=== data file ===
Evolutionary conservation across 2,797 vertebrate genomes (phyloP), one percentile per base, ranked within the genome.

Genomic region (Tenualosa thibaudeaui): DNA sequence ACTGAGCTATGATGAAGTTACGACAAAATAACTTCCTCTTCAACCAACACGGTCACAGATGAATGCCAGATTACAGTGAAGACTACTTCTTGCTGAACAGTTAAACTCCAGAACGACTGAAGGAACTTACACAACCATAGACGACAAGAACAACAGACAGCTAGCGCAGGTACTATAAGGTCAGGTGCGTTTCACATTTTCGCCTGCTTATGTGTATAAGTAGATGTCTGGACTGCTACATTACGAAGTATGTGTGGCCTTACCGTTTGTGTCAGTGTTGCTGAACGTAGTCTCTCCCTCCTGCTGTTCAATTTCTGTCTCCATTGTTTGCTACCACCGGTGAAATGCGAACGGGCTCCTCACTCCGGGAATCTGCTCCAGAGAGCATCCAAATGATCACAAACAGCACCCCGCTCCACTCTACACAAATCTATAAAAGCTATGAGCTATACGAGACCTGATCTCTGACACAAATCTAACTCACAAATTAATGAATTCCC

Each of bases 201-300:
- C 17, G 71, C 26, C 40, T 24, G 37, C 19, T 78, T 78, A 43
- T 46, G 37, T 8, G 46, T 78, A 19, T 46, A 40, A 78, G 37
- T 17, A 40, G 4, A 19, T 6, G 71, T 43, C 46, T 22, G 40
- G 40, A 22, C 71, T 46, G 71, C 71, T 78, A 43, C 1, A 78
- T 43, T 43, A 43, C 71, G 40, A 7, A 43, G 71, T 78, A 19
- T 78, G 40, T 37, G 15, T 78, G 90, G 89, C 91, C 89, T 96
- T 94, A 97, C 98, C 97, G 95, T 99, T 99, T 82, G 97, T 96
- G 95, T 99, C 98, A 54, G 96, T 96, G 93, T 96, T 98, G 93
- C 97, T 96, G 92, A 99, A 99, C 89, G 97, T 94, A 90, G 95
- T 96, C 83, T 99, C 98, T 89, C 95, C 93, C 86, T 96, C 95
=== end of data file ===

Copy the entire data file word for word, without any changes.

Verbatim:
Evolutionary conservation across 2,797 vertebrate genomes (phyloP), one percentile per base, ranked within the genome.

Genomic region (Tenualosa thibaudeaui): DNA sequence ACTGAGCTATGATGAAGTTACGACAAAATAACTTCCTCTTCAACCAACACGGTCACAGATGAATGCCAGATTACAGTGAAGACTACTTCTTGCTGAACAGTTAAACTCCAGAACGACTGAAGGAACTTACACAACCATAGACGACAAGAACAACAGACAGCTAGCGCAGGTACTATAAGGTCAGGTGCGTTTCACATTTTCGCCTGCTTATGTGTATAAGTAGATGTCTGGACTGCTACATTACGAAGTATGTGTGGCCTTACCGTTTGTGTCAGTGTTGCTGAACGTAGTCTCTCCCTCCTGCTGTTCAATTTCTGTCTCCATTGTTTGCTACCACCGGTGAAATGCGAACGGGCTCCTCACTCCGGGAATCTGCTCCAGAGAGCATCCAAATGATCACAAACAGCACCCCGCTCCACTCTACACAAATCTATAAAAGCTATGAGCTATACGAGACCTGATCTCTGACACAAATCTAACTCACAAATTAATGAATTCCC

Each of bases 201-300:
- C 17, G 71, C 26, C 40, T 24, G 37, C 19, T 78, T 78, A 43
- T 46, G 37, T 8, G 46, T 78, A 19, T 46, A 40, A 78, G 37
- T 17, A 40, G 4, A 19, T 6, G 71, T 43, C 46, T 22, G 40
- G 40, A 22, C 71, T 46, G 71, C 71, T 78, A 43, C 1, A 78
- T 43, T 43, A 43, C 71, G 40, A 7, A 43, G 71, T 78, A 19
- T 78, G 40, T 37, G 15, T 78, G 90, G 89, C 91, C 89, T 96
- T 94, A 97, C 98, C 97, G 95, T 99, T 99, T 82, G 97, T 96
- G 95, T 99, C 98, A 54, G 96, T 96, G 93, T 96, T 98, G 93
- C 97, T 96, G 92, A 99, A 99, C 89, G 97, T 94, A 90, G 95
- T 96, C 83, T 99, C 98, T 89, C 95, C 93, C 86, T 96, C 95